(CN) – Attorneys general from 48 states, Washington D.C. and Puerto Rico announced Monday their plans to investigate Google’s business practices and its dominance in the telecommunications and search engine industries.
Texas Attorney General Ken Paxton said his state is leading the coalition, which includes attorneys general from every state except for California and Alabama. Paxton and other attorneys general made the announcement at a press conference outside the U.S. Supreme Court.
“There is nothing wrong with a business becoming the biggest game in town if it does so through free market competition, but we have seen evidence that Google’s business practices may have undermined consumer choice, stifled innovation, violated users’ privacy, and put Google in control of the flow and dissemination of online information,” Paxton said.
Connecticut Attorney General William Tong, who held a separate press conference in Hartford, noted that the states had not yet filed a lawsuit against Google.
“It is not illegal in and of itself to be a monopoly. It is not illegal in and of itself to exercise such huge market power. It is illegal to abuse that power,” Tong said.
Tech companies like Google have come under increasing political and legal fire recently, with lawmakers and regulators on both sides of the political aisle launching or threatening investigations into their practices.
Google took the news in stride.
Kent Walker, Google’s senior vice president of global affairs, said in a statement that “governments should have oversight to ensure that all successful companies, including ours, are complying with the law.”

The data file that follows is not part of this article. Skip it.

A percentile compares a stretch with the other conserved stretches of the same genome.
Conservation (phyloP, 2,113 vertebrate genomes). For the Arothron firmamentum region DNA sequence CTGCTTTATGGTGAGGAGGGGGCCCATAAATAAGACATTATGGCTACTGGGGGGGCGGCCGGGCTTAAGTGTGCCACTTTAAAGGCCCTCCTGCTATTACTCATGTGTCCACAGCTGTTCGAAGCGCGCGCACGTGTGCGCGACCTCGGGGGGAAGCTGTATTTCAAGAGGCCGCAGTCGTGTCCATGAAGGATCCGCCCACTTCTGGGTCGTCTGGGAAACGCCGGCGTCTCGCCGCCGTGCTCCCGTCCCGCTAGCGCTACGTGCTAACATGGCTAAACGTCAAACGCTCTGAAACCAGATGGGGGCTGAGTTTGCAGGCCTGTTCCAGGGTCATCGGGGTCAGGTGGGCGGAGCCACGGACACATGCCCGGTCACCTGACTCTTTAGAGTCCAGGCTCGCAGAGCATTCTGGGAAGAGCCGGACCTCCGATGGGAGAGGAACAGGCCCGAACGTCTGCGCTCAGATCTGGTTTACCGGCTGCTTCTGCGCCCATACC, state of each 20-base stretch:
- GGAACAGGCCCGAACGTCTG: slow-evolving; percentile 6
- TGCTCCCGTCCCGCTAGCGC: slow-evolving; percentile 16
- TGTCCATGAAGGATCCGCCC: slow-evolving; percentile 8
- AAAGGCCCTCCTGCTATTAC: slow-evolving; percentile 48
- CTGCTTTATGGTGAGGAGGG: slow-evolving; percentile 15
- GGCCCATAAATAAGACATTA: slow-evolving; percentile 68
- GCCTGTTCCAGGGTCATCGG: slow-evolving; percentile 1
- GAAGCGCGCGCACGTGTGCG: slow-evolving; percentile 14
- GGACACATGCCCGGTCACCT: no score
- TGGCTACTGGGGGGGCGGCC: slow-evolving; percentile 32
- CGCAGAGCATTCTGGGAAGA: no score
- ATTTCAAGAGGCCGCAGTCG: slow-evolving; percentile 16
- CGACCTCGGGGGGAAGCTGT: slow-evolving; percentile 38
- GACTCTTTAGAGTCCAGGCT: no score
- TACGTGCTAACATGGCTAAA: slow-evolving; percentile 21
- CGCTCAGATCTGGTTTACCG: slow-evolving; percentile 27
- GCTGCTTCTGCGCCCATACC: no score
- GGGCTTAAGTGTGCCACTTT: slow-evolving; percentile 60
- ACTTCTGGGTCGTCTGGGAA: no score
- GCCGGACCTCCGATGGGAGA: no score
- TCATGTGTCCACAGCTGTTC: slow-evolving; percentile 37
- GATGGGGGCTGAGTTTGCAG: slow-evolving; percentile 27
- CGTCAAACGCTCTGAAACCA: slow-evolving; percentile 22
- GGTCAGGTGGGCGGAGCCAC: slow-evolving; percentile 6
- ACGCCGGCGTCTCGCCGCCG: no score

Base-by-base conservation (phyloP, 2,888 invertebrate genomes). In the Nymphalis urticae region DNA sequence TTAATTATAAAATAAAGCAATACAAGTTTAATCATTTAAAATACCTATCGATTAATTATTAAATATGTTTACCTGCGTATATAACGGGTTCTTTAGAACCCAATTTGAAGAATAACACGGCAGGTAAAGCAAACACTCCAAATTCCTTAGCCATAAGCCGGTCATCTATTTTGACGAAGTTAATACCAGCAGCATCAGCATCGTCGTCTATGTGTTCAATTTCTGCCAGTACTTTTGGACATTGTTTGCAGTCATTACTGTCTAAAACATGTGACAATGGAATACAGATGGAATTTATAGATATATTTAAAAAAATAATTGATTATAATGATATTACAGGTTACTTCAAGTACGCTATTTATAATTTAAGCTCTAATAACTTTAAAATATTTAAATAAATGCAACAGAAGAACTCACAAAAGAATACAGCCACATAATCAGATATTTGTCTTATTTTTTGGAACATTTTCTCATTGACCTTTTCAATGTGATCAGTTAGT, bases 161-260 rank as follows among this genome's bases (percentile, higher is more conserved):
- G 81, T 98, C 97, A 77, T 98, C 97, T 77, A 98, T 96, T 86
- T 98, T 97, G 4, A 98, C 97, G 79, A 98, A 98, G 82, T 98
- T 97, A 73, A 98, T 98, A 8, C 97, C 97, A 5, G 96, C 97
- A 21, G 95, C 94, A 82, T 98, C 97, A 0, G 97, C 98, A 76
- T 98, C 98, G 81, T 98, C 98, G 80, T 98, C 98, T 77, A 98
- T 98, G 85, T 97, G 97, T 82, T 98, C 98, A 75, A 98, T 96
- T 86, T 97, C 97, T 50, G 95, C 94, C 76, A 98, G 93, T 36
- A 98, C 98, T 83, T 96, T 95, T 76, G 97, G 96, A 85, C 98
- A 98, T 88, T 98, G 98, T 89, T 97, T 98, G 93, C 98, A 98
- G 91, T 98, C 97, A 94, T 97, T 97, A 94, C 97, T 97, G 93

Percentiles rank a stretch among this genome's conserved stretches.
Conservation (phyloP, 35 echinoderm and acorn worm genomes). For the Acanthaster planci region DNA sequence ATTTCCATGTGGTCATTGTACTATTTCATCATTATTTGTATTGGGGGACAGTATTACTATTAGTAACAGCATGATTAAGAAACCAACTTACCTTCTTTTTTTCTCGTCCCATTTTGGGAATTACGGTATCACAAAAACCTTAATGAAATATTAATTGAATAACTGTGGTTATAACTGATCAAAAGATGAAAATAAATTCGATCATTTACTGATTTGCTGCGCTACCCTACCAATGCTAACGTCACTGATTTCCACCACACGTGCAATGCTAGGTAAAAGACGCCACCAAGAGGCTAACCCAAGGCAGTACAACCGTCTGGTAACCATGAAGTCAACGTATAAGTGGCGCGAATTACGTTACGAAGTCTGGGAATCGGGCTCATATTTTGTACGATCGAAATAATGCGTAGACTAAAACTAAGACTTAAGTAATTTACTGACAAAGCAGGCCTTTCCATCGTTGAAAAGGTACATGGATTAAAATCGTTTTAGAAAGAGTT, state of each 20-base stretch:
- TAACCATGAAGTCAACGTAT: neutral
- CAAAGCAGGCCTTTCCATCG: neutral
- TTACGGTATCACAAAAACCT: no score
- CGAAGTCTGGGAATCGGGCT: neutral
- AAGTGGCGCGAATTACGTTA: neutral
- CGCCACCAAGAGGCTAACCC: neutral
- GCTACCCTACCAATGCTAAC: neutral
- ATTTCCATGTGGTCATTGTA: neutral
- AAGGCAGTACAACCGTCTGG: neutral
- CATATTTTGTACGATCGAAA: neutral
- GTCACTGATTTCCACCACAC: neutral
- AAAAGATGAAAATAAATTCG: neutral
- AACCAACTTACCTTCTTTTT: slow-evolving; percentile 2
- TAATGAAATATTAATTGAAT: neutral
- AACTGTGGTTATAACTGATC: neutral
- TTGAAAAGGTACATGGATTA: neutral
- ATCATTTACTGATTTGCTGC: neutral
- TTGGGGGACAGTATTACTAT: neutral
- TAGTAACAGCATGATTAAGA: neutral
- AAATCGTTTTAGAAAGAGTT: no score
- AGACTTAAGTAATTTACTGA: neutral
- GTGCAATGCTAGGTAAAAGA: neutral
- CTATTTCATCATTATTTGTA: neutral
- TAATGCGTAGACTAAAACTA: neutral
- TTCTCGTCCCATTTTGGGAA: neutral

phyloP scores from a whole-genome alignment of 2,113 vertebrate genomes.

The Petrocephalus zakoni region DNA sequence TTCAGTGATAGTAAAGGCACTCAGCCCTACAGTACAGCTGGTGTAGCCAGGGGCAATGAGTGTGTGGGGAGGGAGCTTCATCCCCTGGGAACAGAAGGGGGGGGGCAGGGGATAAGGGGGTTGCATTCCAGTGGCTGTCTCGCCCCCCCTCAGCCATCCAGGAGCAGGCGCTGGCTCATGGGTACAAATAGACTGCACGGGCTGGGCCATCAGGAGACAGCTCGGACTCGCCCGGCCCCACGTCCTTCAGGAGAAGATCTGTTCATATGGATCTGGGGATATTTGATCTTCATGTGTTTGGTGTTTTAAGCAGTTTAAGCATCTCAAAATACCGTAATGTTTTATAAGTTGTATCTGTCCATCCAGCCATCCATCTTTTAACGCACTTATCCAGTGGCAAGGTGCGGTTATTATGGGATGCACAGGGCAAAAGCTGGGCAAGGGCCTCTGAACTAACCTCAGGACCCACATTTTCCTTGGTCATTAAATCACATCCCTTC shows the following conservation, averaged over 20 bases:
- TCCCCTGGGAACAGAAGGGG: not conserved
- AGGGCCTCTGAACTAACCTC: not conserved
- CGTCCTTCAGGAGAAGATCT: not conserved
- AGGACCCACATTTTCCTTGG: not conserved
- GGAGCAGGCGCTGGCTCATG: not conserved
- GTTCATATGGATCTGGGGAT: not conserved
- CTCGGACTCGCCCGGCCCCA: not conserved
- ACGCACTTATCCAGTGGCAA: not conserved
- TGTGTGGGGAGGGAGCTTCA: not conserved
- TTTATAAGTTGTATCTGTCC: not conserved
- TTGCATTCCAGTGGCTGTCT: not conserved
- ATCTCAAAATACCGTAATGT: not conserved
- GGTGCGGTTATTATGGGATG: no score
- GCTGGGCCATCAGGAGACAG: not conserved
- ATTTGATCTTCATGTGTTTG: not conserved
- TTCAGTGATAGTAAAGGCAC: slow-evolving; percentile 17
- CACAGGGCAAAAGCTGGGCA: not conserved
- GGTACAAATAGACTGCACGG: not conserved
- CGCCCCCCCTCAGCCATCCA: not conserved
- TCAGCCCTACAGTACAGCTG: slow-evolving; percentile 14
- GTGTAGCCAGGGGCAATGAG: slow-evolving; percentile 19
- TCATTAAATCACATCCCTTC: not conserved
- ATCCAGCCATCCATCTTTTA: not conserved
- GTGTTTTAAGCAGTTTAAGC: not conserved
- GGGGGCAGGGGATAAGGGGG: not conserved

“We have answered many questions on these issues over many years, in the United States as well as overseas, across many aspects of our business, so this is not new for us,” Walker said. “The [Department of Justice] has asked us to provide information about these past investigations, and we expect state attorneys general will ask similar questions. We have always worked constructively with regulators and we will continue to do so.”
Tong said that states often play a key role in working to build evidence and public support for major investigations that can lead to changes in the marketplace.
Connecticut Assistant Attorney General Michael Cole said that is what happened with Microsoft in the 1990s after 20 states joined the Department of Justice in an antitrust case. That case started as a multi-state investigation similar to the one against Google announced today.
Tong said the antitrust case against Microsoft paved the way for companies such as Google to get started.
“There were allegations that Microsoft was illegally tying its hardware to its software and that if you wanted to buy a machine that ran Windows that you had to buy all of the software that came with that machine,” Tong said.
He said “there would not be a Google today,” without the Microsoft investigation, litigation and settlement.
He added that the investigation is about “competition and it’s about opening up the technology marketplace.”
“Google’s control over nearly every aspect of our lives has placed the company at the center of our digital economy. But it doesn’t take a search engine to understand that unchecked corporate power shouldn’t eclipse consumers’ rights,” New York Attorney General Leticia James said.
James is also leading an eight state investigation of Facebook.
Arizona Attorney General Mark Brnovish said the states are concerned that Google’s “dominance in the market is has been achieved not simply on the merits of its products,” but through anti-competitive business practices.
Arizona is part of an executive committee of states that will work in cooperation with federal authorities to assess competitive conditions for online services and ensure that Americans have access to open digital markets. The other states on the executive committee are Colorado, Iowa, Louisiana, Mississippi, Nebraska, North Carolina and Texas.